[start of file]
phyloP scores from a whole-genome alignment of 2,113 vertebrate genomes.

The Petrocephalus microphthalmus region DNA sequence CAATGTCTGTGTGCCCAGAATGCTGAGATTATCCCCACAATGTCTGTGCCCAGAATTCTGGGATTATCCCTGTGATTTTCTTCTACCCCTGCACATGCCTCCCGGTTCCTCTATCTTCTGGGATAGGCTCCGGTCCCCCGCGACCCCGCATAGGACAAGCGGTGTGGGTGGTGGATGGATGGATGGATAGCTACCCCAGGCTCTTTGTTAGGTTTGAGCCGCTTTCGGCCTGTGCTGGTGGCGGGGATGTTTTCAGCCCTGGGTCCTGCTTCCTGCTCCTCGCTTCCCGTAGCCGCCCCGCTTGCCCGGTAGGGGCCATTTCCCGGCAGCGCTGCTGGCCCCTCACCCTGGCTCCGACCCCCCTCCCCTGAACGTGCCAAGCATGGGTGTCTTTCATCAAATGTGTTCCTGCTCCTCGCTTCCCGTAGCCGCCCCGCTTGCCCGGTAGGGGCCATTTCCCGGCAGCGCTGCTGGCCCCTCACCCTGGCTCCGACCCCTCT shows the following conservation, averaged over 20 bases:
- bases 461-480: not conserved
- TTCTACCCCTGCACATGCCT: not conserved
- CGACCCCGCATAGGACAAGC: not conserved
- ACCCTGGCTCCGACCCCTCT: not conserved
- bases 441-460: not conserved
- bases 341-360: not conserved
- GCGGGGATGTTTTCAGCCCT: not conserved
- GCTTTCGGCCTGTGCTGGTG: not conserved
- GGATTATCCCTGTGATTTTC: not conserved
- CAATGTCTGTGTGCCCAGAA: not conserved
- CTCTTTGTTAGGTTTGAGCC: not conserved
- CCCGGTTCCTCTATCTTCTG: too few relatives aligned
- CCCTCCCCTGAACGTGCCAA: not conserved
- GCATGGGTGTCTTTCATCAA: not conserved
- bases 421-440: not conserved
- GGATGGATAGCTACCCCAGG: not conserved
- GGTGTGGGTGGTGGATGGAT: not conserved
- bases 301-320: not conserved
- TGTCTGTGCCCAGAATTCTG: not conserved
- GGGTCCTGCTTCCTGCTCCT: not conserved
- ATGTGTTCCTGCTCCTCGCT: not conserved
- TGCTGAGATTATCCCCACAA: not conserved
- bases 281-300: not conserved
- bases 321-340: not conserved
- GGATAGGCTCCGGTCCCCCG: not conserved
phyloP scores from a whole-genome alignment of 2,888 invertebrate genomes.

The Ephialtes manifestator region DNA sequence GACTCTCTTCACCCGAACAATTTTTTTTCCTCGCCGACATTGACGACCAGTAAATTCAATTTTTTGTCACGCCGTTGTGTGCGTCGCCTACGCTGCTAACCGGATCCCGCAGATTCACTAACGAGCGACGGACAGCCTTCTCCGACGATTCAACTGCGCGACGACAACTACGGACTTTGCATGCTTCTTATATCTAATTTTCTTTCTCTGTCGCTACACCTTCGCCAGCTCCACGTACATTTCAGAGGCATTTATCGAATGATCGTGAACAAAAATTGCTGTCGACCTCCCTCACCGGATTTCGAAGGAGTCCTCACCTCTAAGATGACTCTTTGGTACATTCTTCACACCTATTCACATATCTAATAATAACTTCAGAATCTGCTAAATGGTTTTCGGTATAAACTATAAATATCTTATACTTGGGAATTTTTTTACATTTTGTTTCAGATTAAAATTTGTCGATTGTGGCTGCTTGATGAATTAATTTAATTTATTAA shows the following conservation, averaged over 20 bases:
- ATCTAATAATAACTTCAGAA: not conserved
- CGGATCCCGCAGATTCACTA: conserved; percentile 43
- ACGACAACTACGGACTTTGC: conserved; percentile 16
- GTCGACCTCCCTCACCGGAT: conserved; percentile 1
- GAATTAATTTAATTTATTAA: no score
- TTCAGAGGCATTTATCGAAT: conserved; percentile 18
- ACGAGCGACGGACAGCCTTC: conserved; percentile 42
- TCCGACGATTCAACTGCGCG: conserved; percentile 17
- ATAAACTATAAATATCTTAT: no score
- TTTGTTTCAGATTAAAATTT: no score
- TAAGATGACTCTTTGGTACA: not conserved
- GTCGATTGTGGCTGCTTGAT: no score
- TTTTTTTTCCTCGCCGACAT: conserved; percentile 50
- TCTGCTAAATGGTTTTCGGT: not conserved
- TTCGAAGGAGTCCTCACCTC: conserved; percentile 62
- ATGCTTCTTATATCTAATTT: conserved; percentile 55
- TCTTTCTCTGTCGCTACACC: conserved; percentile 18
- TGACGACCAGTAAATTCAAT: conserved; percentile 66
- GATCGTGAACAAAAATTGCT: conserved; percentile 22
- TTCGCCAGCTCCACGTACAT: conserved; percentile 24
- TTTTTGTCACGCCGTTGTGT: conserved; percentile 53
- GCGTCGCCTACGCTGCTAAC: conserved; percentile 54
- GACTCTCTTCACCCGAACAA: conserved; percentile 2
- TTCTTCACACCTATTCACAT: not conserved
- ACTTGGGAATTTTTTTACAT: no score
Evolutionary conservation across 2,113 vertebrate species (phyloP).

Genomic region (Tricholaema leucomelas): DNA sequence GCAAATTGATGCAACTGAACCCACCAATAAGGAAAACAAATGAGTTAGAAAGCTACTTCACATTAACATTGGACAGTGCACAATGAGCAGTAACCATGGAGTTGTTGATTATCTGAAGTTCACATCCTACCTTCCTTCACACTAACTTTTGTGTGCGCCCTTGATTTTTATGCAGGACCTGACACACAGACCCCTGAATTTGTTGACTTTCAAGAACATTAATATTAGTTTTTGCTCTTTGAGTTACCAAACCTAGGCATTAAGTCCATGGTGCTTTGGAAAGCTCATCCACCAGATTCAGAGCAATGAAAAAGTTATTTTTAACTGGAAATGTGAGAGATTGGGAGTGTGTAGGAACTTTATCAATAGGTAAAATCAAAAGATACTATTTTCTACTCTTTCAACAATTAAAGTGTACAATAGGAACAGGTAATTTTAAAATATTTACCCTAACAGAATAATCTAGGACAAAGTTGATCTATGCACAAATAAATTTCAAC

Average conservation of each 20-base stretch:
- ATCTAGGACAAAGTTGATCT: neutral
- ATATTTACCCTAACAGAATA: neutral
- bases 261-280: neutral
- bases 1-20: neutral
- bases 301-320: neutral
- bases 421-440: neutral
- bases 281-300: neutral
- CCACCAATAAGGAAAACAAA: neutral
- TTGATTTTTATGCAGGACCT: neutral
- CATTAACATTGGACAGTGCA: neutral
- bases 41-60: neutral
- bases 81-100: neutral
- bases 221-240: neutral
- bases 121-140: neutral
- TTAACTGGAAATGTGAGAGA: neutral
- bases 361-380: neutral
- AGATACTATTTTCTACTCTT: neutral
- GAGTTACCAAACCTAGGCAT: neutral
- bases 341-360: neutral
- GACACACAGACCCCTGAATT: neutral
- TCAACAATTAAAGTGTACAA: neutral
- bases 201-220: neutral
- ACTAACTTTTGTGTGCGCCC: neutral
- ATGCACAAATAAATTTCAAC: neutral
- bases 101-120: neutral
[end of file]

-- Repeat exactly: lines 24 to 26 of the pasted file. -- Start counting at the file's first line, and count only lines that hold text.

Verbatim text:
- TGCTGAGATTATCCCCACAA: not conserved
- bases 281-300: not conserved
- bases 321-340: not conserved